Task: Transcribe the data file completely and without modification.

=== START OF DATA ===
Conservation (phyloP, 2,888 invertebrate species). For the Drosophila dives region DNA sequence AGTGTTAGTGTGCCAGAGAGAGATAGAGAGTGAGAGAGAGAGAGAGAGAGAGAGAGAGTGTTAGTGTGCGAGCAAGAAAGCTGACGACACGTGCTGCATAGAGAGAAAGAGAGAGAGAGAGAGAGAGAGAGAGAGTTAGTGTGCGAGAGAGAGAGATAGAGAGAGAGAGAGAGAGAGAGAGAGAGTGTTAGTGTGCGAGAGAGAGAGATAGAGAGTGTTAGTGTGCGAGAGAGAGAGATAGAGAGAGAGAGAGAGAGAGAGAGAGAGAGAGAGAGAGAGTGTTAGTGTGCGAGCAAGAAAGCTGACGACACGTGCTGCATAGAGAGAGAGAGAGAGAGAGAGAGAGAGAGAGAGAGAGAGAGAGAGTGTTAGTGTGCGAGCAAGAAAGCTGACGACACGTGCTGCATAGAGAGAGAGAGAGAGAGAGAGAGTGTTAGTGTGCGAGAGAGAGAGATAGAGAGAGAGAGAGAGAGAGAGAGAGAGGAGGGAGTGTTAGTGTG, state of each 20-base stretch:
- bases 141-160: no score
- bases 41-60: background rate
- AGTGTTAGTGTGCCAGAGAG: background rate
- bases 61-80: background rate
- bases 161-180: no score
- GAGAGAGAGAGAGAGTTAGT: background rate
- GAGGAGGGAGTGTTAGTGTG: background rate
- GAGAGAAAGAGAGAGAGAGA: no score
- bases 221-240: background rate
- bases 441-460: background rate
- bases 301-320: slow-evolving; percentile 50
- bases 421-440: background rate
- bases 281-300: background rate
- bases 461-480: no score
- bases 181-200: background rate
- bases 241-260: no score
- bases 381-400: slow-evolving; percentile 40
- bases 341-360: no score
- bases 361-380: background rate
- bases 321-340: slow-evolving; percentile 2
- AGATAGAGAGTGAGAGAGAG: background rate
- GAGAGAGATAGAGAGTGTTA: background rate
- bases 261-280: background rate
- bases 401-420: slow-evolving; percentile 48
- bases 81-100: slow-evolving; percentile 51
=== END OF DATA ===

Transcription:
Conservation (phyloP, 2,888 invertebrate species). For the Drosophila dives region DNA sequence AGTGTTAGTGTGCCAGAGAGAGATAGAGAGTGAGAGAGAGAGAGAGAGAGAGAGAGAGTGTTAGTGTGCGAGCAAGAAAGCTGACGACACGTGCTGCATAGAGAGAAAGAGAGAGAGAGAGAGAGAGAGAGAGAGTTAGTGTGCGAGAGAGAGAGATAGAGAGAGAGAGAGAGAGAGAGAGAGAGTGTTAGTGTGCGAGAGAGAGAGATAGAGAGTGTTAGTGTGCGAGAGAGAGAGATAGAGAGAGAGAGAGAGAGAGAGAGAGAGAGAGAGAGAGAGTGTTAGTGTGCGAGCAAGAAAGCTGACGACACGTGCTGCATAGAGAGAGAGAGAGAGAGAGAGAGAGAGAGAGAGAGAGAGAGAGAGTGTTAGTGTGCGAGCAAGAAAGCTGACGACACGTGCTGCATAGAGAGAGAGAGAGAGAGAGAGAGTGTTAGTGTGCGAGAGAGAGAGATAGAGAGAGAGAGAGAGAGAGAGAGAGAGGAGGGAGTGTTAGTGTG, state of each 20-base stretch:
- bases 141-160: no score
- bases 41-60: background rate
- AGTGTTAGTGTGCCAGAGAG: background rate
- bases 61-80: background rate
- bases 161-180: no score
- GAGAGAGAGAGAGAGTTAGT: background rate
- GAGGAGGGAGTGTTAGTGTG: background rate
- GAGAGAAAGAGAGAGAGAGA: no score
- bases 221-240: background rate
- bases 441-460: background rate
- bases 301-320: slow-evolving; percentile 50
- bases 421-440: background rate
- bases 281-300: background rate
- bases 461-480: no score
- bases 181-200: background rate
- bases 241-260: no score
- bases 381-400: slow-evolving; percentile 40
- bases 341-360: no score
- bases 361-380: background rate
- bases 321-340: slow-evolving; percentile 2
- AGATAGAGAGTGAGAGAGAG: background rate
- GAGAGAGATAGAGAGTGTTA: background rate
- bases 261-280: background rate
- bases 401-420: slow-evolving; percentile 48
- bases 81-100: slow-evolving; percentile 51